Apostle Stephen the Protomartyr
The holy, glorious, all-laudable Apostle Stephen the Protomartyr was an early Christian convert from among the Hellenistic Jews, one of the original seven deacons ordained by the Apostles, and the first martyr of the Orthodox Church. The Church remembers the martydom of St. Stephen on December 27, and the translations of his relics on August 2.
St. Stephen was a Jew living in the Hellenic provinces, related to the Apostle Paul and one of the first seven deacons ordained by the Apostles to serve the Church in Jerusalem (thus making him an archdeacon). The Holy Spirit worked powerfully through his faith, enabling him to perfom many miracles and always defeat the Jews who would dispute with him. The Jews in their hatred of St. Stephen lied about him to the people. But St. Stephen with his face illumined reminded the people of the miracles God had worked through him and even rebuked the Jews for killing the innocent Christ.
The people were enraged by what they thought was blasphemy and 'gnashed their teeth' at Stephen. It was then that he saw his Christ in the heavens and declared it so. Hearing this, the Jews took him outside the city and stoned him to death, with his kinsman Saul (later St. Paul) holding their coats while they did it. Afar off on a hill was the Virgin Mary and St. John the Theologian who witnessed this first martydom for the Son of God and prayed for him while he was being stoned. This occurred about a year after the first Pentecost.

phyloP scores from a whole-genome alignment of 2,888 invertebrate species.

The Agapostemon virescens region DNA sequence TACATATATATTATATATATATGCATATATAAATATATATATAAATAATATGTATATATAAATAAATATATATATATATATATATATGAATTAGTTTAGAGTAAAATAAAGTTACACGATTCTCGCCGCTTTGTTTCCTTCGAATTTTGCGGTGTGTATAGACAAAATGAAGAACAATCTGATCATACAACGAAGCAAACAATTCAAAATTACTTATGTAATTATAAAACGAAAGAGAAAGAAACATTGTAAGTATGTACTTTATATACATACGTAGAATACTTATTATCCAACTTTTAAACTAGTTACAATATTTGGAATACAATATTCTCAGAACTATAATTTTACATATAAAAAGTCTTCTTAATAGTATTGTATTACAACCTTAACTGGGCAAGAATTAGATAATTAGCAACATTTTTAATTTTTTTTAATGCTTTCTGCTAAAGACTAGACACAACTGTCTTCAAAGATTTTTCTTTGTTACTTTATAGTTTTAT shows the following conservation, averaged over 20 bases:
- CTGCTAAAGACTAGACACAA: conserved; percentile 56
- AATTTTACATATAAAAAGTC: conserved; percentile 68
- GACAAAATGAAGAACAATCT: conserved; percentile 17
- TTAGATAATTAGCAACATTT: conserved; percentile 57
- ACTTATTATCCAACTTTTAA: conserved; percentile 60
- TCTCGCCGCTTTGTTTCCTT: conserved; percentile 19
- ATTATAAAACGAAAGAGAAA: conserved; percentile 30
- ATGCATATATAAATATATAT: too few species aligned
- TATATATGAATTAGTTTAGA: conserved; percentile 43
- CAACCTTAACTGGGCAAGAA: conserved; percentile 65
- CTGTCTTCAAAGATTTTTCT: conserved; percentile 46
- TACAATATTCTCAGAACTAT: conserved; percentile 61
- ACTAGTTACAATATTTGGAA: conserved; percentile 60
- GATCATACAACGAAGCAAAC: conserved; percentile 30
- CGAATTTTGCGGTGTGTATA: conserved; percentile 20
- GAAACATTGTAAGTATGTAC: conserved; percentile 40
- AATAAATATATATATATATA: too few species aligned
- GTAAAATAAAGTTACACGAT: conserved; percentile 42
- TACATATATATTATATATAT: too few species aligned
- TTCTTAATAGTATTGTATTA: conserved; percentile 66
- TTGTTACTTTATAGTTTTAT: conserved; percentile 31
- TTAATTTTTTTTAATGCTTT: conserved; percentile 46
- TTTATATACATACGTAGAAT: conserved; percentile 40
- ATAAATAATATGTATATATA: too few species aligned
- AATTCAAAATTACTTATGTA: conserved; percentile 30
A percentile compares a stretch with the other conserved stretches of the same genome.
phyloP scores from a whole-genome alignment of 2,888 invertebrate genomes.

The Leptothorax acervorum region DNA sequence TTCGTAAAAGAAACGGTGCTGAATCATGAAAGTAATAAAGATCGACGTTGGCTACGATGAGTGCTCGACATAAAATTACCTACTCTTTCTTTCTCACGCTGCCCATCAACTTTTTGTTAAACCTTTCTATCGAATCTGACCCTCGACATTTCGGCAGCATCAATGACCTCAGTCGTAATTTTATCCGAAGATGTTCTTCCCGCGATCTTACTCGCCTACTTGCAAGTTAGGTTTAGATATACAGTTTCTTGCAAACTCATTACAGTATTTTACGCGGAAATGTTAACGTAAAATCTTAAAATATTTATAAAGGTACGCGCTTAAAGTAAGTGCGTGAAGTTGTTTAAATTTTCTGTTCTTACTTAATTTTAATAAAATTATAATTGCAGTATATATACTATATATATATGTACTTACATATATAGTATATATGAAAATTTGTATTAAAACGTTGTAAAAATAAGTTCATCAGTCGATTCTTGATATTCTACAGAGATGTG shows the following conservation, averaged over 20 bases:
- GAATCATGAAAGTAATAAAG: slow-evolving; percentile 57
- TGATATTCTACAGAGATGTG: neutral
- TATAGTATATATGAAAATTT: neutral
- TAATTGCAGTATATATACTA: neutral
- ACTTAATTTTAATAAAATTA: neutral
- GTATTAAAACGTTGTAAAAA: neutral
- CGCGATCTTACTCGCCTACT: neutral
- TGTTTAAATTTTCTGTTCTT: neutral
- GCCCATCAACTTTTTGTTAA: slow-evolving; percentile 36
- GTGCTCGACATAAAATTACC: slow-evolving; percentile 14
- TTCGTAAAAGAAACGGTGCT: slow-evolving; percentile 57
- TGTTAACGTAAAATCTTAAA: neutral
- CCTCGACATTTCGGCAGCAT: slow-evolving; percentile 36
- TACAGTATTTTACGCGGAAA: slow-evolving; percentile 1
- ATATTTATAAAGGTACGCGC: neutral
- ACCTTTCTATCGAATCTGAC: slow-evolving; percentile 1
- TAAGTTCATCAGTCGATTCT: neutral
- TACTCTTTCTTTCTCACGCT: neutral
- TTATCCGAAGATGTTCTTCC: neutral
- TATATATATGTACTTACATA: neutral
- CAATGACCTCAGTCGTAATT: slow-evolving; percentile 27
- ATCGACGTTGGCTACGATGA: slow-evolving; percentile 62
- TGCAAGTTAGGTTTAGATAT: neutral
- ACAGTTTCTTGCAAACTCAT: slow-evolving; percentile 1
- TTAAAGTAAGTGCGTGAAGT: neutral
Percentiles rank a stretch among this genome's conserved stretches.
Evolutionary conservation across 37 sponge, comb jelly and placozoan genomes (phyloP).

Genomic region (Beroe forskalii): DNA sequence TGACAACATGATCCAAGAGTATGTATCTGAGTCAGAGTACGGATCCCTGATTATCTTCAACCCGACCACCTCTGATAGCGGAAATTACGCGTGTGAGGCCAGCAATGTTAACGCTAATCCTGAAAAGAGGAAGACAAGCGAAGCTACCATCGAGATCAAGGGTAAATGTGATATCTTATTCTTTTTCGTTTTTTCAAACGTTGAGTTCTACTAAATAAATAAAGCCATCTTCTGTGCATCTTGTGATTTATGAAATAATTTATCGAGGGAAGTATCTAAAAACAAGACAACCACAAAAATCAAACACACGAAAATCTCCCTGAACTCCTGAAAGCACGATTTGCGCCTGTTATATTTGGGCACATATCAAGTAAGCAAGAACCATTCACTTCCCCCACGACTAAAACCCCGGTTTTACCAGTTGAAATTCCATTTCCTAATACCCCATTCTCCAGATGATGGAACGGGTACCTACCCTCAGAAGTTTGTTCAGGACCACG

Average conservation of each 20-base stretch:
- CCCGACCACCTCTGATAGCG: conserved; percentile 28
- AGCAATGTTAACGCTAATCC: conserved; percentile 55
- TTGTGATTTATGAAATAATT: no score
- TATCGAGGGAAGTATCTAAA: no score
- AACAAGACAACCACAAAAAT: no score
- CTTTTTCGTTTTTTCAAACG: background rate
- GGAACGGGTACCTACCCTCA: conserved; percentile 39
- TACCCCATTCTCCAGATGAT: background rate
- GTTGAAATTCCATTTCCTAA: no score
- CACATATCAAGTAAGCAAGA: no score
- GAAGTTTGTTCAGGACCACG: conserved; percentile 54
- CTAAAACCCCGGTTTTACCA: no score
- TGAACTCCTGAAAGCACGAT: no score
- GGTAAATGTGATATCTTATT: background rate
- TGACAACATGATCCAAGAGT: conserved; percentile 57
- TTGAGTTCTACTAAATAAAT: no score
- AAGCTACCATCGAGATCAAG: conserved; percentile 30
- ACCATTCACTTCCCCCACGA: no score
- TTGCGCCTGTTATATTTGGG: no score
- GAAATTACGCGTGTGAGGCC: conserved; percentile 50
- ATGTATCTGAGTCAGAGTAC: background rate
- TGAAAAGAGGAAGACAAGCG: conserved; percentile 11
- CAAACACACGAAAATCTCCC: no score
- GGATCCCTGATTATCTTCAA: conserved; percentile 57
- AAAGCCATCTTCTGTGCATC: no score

When the Jews stoned St. Stephen, they left his body at the foothill of the city for two days to be eaten by dogs. But on the second night, Gamaliel—teacher of the Apostle Paul and the Apostle Barnabas—came and moved the body to his own land in Capharganda. Nicodemus, who died while weeping at this grave, was also buried there along with Gamaliel's godson Abibus and Gamaliel himself upon his repose.
After many years the memory of St. Stephen's burial place had left the minds of men, until 415 when Gamaliel appeared three times to Father Lucian, priest at Capharganda. He revealed to Fr. Lucian the place of his burial and everything about it. Fr. Lucian received the blessing of the Patriarch to exhume the saints from their grave where a strong, sweet fragrance fillled the cave.
St. Stephen's relics were tranlated to Zion and honorably buried, and many of the sick were healed by his relics. The other three relics were placed inside a church atop the cave on a hill. Eventually, his relics were translated to Constantinople.